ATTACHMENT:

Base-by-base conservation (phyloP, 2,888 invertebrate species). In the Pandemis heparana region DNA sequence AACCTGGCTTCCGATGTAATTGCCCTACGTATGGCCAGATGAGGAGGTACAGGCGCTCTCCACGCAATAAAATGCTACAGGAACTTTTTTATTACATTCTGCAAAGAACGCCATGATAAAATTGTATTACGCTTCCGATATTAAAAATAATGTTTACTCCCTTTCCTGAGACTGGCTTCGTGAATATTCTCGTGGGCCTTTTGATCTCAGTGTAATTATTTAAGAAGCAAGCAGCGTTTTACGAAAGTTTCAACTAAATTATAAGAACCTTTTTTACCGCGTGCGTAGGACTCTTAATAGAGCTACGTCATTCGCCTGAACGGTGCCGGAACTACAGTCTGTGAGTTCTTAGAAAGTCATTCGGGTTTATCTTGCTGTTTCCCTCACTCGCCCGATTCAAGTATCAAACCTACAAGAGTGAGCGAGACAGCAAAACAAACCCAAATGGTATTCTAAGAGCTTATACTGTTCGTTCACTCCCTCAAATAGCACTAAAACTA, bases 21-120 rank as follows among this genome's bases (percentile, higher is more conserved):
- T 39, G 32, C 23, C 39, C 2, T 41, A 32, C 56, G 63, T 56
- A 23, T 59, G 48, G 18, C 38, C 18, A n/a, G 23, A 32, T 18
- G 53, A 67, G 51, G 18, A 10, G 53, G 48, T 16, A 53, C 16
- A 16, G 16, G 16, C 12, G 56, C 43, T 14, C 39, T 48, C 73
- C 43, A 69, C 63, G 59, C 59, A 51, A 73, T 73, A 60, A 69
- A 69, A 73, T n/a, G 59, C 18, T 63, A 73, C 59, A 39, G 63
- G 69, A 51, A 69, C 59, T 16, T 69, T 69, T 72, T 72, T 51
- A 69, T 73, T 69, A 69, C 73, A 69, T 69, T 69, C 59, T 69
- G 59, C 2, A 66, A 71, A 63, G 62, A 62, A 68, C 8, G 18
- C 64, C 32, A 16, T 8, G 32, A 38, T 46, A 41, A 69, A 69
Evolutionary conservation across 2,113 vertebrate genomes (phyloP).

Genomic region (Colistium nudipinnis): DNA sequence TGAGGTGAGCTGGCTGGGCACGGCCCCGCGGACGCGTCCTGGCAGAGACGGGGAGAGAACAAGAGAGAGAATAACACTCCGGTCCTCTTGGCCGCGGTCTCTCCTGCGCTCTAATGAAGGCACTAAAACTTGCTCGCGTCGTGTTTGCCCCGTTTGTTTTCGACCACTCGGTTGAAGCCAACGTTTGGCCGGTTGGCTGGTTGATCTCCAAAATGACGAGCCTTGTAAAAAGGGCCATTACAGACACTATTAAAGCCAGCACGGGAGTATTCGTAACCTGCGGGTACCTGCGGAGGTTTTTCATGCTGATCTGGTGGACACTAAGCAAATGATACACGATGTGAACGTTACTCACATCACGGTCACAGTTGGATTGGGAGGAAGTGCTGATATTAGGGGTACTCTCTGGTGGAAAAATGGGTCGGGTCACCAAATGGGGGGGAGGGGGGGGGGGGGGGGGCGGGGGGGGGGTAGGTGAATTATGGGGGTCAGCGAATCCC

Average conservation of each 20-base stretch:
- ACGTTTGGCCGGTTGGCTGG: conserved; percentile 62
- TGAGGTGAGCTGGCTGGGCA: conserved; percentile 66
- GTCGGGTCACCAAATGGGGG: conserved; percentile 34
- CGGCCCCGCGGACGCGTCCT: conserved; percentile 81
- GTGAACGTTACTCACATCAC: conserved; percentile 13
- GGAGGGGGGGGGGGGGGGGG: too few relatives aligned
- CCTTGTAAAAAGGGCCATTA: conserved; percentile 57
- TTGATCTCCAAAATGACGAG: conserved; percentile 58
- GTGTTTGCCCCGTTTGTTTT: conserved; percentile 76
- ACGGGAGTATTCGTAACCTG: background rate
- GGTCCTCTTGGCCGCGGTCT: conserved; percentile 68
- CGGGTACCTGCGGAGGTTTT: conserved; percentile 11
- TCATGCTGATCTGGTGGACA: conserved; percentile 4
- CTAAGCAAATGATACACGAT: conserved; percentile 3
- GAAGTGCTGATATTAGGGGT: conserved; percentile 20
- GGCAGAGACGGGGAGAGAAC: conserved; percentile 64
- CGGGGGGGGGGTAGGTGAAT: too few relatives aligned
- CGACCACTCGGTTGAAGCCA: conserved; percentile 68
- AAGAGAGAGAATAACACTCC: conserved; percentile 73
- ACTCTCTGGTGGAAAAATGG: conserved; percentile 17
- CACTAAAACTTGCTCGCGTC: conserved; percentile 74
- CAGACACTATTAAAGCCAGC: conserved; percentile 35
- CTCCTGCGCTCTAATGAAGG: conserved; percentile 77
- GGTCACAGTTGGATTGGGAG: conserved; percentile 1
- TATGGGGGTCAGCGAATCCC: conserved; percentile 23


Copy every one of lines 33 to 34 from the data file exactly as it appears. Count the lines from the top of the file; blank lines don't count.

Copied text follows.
- AAGAGAGAGAATAACACTCC: conserved; percentile 73
- ACTCTCTGGTGGAAAAATGG: conserved; percentile 17